Pink Willow Tree Guide: 9 Surprising Facts About Dappled Willow

Pink Willow Tree inside an oval with green background.

The Pink Willow tree, or Dappled Willow as it is also known, isn’t a tree at all, even though it is listed within the tree family.

The Dappled Willow, or Pink Willow tree, is in fact a shrub that can grow tall enough to be mistaken for a tree.

Part of the reason for the Pink Willow Tree having a duel-identity is the stunning new pink leaves that turn gorgeous shades of green and white when winter arrives.

Pink Willow Tree Guide

(Salix integra ‘Hakuro Nishiki’)

A dense cluster of pink willow tree blossoms within an oval frame on a green background.
  • Tree Common Name: Dappled Willow
  • Family: Willow
  • Genus: Salix
  • Leaf: Leaves are lanceolate in shape, with new foliage taking on a pale pink hue. The color eventually fades into a medium green color during the advent of summer. The narrow leaves of a dappled willow grow up to four inches long and their arrangement is opposite in pairs of three.
  • Bark: Bark is a shade of green-gray and when shoots appear, they take on a red to yellow color.
  • Seed: Seeds come in catkin form.
  • Blossoms: Yellow flowers with bare stalks.
  • Fruit: Dappled Willows do not bear fruit.
  • Native Habitat: Dappled Willows grow in the eastern regions of the US.
  • Height: Maximum height of 10 feet when pruned. Unpruned Dappled Willows can reach heights of 20 feet.
  • Lifespan: Maximum lifespan of 15 years.
  • Canopy: A Dappled Willow often grows as wide as it is tall, which makes for a rounded canopy.
  • Type: Deciduous
  • Other Names: Variegated Willow, Tri-Color Willow, Japanese Dappled Willow, Fuiji Nishiki.

IUCN Red List of Threatened Species Ranking

Least Concern


Image Credit: Wouter Hagens30

Facts About Dappled Willow Trees

Interesting facts about Dappled Willow trees include the following:

  1. Dappled willows are very fast growers and can reach a height of 10 feet in just a couple of years.22
  2. These types of willow trees grow in a round form that is easy to shape, and work well for privacy purposes when grown close together.
  3. Dappled Willow trees ‘drink’ sunlight to ensure bright and vivid leaf and stem colors.
  4. Pests and diseases can mostly be removed by cutting off infected parts of the tree.
  5. Dappled Willow trees are easy to propagate and new cuttings can take root in a mere 6 weeks.
  6. In general, Dappled Willow trees are valued for their salicylic acid content which is a widely used ingredient in beauty products.6
  7. Dappled Willows have shallow and large roots that may uproot patios and break sewer pipes.
  8. These willows have excellent adaptation capabilities and don’t need winterizing efforts.
  9. The Dappled Willow has the distinction of being the smallest tree within the family Willow.7

How To Make a Willow Tree Grow Well

Willow trees typically need direct sunlight, and sometimes partial shade, to thrive. The most important part of cultivating healthy Willow trees is constantly moist soil and a growing zone between 4 and 10.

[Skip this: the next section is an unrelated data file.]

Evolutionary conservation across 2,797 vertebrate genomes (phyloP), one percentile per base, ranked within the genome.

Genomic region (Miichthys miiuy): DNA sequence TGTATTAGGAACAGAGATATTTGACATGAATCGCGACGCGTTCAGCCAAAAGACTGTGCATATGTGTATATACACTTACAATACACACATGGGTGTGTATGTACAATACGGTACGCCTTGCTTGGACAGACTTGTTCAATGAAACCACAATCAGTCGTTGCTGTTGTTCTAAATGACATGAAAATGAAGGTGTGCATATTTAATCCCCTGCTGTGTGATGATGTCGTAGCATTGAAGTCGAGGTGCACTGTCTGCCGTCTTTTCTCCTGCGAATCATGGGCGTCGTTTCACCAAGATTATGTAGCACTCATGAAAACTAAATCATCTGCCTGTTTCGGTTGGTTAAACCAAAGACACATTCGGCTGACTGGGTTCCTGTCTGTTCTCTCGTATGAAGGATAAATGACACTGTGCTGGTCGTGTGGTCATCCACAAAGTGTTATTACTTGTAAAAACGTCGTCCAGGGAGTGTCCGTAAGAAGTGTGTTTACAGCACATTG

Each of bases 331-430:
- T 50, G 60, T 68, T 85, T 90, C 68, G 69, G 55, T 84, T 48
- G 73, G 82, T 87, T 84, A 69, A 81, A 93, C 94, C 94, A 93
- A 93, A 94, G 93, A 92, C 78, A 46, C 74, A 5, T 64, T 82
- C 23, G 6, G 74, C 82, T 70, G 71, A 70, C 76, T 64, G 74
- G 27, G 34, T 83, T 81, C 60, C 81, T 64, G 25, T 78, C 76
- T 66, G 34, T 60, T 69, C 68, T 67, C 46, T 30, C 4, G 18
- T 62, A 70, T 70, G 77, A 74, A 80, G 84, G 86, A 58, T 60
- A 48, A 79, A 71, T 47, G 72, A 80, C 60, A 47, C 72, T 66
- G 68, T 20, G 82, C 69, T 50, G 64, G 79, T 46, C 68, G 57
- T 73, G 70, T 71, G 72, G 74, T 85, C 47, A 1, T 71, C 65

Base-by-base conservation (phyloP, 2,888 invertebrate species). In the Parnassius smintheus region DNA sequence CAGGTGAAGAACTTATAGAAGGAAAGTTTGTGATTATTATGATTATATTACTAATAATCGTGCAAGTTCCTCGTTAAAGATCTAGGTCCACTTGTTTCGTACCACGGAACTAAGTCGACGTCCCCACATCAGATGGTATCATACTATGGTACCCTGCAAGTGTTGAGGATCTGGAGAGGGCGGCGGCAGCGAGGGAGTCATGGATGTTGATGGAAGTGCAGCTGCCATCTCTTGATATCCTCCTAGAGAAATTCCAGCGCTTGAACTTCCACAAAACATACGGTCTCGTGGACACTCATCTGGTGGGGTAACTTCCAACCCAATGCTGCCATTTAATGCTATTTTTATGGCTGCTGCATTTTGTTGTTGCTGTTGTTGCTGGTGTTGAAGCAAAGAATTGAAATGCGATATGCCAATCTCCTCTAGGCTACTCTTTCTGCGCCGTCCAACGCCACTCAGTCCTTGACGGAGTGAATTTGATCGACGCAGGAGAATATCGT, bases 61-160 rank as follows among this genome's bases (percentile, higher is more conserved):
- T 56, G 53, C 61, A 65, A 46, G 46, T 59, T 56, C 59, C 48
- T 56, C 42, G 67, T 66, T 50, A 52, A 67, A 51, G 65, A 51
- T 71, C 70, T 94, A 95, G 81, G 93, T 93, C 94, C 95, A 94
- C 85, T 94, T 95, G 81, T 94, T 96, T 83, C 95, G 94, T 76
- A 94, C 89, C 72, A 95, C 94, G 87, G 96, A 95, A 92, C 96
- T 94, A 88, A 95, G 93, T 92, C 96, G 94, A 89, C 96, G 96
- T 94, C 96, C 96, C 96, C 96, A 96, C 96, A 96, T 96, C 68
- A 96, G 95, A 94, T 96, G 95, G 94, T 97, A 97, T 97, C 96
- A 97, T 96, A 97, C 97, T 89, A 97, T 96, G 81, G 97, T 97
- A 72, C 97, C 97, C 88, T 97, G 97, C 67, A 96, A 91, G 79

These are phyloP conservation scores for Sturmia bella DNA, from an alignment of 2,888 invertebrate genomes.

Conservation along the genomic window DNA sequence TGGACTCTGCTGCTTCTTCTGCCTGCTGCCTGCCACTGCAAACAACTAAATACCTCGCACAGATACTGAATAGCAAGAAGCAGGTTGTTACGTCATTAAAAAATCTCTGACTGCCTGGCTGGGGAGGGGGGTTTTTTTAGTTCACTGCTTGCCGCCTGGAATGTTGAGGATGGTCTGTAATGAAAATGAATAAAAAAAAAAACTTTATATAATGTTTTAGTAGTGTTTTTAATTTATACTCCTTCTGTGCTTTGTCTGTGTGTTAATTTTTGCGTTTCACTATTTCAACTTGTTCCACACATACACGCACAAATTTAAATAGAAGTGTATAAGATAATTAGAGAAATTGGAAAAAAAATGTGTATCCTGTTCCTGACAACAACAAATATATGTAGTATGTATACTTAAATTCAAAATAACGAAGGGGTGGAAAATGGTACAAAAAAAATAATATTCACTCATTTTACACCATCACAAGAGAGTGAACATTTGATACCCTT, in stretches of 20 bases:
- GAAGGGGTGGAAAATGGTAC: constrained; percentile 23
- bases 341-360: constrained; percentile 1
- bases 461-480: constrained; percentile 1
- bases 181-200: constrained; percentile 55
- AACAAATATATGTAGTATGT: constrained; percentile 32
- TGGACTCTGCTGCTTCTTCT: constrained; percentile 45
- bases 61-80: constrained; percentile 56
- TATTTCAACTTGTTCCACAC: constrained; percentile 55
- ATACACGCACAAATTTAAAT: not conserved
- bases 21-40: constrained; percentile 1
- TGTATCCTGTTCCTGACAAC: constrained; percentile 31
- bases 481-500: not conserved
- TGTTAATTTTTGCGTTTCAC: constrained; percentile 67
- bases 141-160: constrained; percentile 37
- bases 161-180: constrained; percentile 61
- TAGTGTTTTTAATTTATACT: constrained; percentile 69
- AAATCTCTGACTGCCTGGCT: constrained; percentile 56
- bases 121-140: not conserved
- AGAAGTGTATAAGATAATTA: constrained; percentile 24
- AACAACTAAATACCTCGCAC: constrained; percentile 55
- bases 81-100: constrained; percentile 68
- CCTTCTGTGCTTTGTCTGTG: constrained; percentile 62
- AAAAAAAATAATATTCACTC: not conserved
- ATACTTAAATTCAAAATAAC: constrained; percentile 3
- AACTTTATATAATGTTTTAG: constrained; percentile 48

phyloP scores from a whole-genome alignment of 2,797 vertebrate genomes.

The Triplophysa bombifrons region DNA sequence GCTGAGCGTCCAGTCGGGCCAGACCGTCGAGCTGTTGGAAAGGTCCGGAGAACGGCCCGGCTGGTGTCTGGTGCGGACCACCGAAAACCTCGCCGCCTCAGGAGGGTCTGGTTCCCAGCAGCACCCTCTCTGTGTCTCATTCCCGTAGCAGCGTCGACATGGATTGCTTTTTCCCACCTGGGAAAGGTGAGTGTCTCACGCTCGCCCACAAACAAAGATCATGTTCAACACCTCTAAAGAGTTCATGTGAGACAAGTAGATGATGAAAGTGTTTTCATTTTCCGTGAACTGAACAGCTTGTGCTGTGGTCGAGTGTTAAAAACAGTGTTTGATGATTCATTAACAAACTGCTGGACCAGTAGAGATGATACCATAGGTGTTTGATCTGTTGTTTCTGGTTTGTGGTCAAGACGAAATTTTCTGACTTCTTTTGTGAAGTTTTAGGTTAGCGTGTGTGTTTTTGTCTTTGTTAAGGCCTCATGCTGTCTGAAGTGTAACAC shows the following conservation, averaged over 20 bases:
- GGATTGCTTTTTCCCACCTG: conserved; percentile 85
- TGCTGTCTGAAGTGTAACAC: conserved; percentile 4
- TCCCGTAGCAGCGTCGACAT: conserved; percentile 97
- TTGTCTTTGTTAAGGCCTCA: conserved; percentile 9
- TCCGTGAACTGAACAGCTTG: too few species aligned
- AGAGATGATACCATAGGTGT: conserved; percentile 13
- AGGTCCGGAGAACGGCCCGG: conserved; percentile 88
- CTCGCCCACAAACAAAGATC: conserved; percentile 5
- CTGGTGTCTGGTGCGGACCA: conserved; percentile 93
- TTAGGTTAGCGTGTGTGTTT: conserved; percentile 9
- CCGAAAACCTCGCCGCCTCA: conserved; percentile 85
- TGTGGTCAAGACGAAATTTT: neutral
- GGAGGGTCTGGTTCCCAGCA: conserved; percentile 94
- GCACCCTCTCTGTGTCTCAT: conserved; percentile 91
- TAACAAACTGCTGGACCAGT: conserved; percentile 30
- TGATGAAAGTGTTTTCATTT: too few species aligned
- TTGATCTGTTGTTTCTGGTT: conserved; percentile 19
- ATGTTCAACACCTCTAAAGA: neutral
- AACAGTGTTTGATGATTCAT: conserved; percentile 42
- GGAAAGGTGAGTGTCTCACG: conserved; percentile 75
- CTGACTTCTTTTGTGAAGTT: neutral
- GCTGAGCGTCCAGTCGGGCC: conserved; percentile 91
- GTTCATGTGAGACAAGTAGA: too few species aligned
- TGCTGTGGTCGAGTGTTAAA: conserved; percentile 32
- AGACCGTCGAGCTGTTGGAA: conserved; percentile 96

Pink willow tree identification chart showing dappled willow tree leaves, willow tree seeds, and willow tree bark in circle frames on a green background.

It is important to plant a Willow tree further than 50 feet away from sewer systems and patios or decks because the roots can eventually cause damage to these structures.

Types of Weeping Willow Trees

In addition to the above-mentioned types of Willow trees, there are also different types of Weeping Willow trees.

These include the beautiful Golden Willow, the highly recognizable Salix babylonica which is also known as the original Weeping Willow tree, as well as the much shorter Wisconsin Weeping Willow.2

Then there is the Golden Curls Willow tree, which was once classified as a Weeping Willow but has since been renamed a Salix matsudana or Corkscrew Willow.

Other types of weeping Willow trees include:16

  • Niobe Weeping Willow tree: Yellow willow tree that grows in shallow, wet soil.
  • Purple Weeping Willow tree: A large purple-hued tree that grows in direct sunlight close to water.
  • Dwarf Weeping Willow tree: Bright green leaves with arching branches and a maximum height of 5 feet.
  • Prairie Cascade Weeping Willow tree: Pale yellow tree with an invasive root system and cracked bark.
  • Kilmarnock Dwarf Weeping Willow tree: A very small tree that grows in direct sunlight and reaches a height of just over 6 feet.
  • Scarlet Curls Willow tree: Inviting shade of red-orange with red stems and brown branches.3

Why Are Weeping Willow Trees So Famous?

Weeping Willows are popular climbing trees and shade trees. Historically, the Willow tree is famous for being of medicinal value and for consoling Napoleon with its shade after he was exiled.

Pink Weeping Willow tree showing its pink flowers and branches, located in the foothills of the Great Smoky Mountains, Seymour, TN academy campus, founded 1880.

Napoleon was eventually buried beneath the same Willow tree he found solace.